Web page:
- Alex Billington
The Academy has announced the new class of invited members for 2014 and, as is typical, many of which are among last year's nominees, which includes Barkhad Abdi, Michael Fassbender, Sally Hawkins, Mads Mikkelsen, Lupita Nyong'o and June Squibb in the Actors branch not to mention curious additions such as Josh Hutcherson, Rob Riggle and Jason Statham, but, okay. The Directors branch adds Jay and Mark Duplass along with Jean-Marc Vallee, Denis Villeneuve and Thomas Vinterberg. I didn't do an immediate tally of male to female additions or other demographics, but at first glance it seems to be a wide spread batch of new additions on all fronts. The Academy is also clearly attempting to aggressively bump up the demographics as this is the second year in a row where they have added a large number of new members, well over the average of 133 new members from 2004 to 2012. As far as »
- Brad Brevet
The Academy of Motion Picture Arts and Sciences is extending invitations to join the organization to 271 artists and executives who have distinguished themselves by their contributions to theatrical motion pictures.
Those who accept the invitations will be the only additions to the Academy’s membership in 2014.
“This year’s class of invitees represents some of the most talented, creative and passionate filmmakers working in our industry today,” said Academy President Cheryl Boone Isaacs. “Their contributions to film have entertained audiences around the world, and we are proud to welcome them to the Academy.”
The 2014 invitees are:
- Michelle McCue
Michael Fassbender and Lupita Nyong’o of 12 Years a Slave were two of the 271 artists and industry leaders invited to become members of the Academy of Motion Picture Arts and Sciences, which determines nominations and winners at the annual Oscars. The entire list of Academy membership—which numbers about 6,000—isn’t public information so the annual invitation list is often the best indication of the artists involved in the prestigious awards process. It’s worth noting that invitations need to be accepted in order for artists to become members; some artists, like two-time Best Actor winner Sean Penn, have declined membership over the years. »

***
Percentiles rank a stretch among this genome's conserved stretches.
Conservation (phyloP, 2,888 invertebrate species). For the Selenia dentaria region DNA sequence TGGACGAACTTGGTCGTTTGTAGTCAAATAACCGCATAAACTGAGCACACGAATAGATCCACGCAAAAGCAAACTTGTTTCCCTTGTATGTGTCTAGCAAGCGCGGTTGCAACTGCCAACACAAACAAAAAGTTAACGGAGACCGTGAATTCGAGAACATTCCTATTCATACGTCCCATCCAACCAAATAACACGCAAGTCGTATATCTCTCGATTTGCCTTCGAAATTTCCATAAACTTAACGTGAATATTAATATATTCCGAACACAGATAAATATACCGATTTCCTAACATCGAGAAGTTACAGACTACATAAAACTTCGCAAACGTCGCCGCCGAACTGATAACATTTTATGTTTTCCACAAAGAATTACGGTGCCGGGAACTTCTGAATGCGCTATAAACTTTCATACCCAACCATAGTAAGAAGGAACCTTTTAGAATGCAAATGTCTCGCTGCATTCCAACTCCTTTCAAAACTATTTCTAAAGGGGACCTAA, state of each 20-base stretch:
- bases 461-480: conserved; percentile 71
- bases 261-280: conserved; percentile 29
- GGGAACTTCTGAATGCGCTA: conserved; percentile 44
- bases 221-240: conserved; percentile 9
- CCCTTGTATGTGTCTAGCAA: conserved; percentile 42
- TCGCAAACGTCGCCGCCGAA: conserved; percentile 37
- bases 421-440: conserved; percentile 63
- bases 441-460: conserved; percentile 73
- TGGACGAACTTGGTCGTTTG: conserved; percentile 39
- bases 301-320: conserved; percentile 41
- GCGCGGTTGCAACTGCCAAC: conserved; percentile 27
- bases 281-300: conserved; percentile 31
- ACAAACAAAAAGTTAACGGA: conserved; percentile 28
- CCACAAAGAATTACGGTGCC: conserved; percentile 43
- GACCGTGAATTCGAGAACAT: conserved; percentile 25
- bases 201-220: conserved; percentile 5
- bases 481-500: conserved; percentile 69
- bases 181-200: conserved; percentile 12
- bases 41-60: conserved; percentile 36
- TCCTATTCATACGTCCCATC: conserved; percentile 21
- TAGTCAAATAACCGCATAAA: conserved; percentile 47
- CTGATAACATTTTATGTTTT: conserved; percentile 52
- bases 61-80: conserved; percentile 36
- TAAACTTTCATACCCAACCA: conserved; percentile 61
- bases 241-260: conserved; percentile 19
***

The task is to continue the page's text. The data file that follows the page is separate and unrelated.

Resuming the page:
- Jeff Labrecque
Pop quiz: What do Chris Rock, Claire Denis, Eddie Vedder and Josh Hutcherson all have in common? Answer: They could all be Oscar voters very soon. The annual Academy of Motion Pictures Arts & Sciences invitation list always makes for interesting reading, shedding light on just how large and far-reaching the group's membership is -- or could be, depending on who accepts their invitations. This year, 271 individuals have been asked to join AMPAS, meaning every one of them could contribute to next year's Academy Awards balloting -- and it's as diverse a list as they've ever assembled. Think the Academy consists entirely of fusty retired white dudes? Not if recent Best Original Song nominee Pharrell Williams takes them up on their offer. Think it's all just a Hollywood insiders' game? Not if French arthouse titans Chantal Akerman and Olivier Assayas join the party. It's a list that subverts expectation at every turn. »
- Guy Lodge
The Academy of Motion Picture Arts & Sciences has invited 271 individuals to become members, with the list reflecting the org’s determination to bring more diversity to its ranks.
Every year, the list of invitations includes several recent Oscar nominees. That’s true this year as well, with letters going out Wednesday to a cross-section of people including 2013 contenders Barkhad Abdi, Lupita Nyong’o, Hayao Miyazaki, Pharrell Williams, Robert Lopez and Kristen Anderson-Lopez, plus such creatives as Megan Ellison, Chris Rock, Julia Louis-Dreyfus, Steve Coogan, Jason Statham, William Chang Suk Ping, Joan Sobel, Tracey Seaward, Mads Mikkelsen and Chantal Akerman.
Academy president Cheryl Boone Isaacs told Variety Thursday, “This is a continuation of an initiative to bring in new voices. Filmmaking has gotten more diverse, and audiences have been responding. There are terrific filmmakers around the world at the top of their game and we want to recognize them and bring them into the Academy. »
- Tim Gray
Academy Award-winning actor Ben Kingsley (Iron Man 3, Hugo) has been cast as the voice of Bagheera in Disney’s upcoming The Jungle Book. Directed by Jon Favreau (Chef, Iron Man) from a script by Justin Marks, The Jungle Book combines live action and animated filmmaking. Loosely based on Rudyard Kipling's book of the same name, Disney's The Jungle Book tells the story of a young boy Mowgli who was raised by animals in the jungle including the panther Bagheera and big lovable bear Baloo. When tiger Shere Khan threatens to return to their part of the jungle, the other animals decide that Mowgli must return to the man village in order to ensure his safety. The Jungle Book arrives in theaters in 3D on October 9, 2015. Along with The Jungle Book, Walt Disney Pictures' upcoming production »
- Pietro Filipponi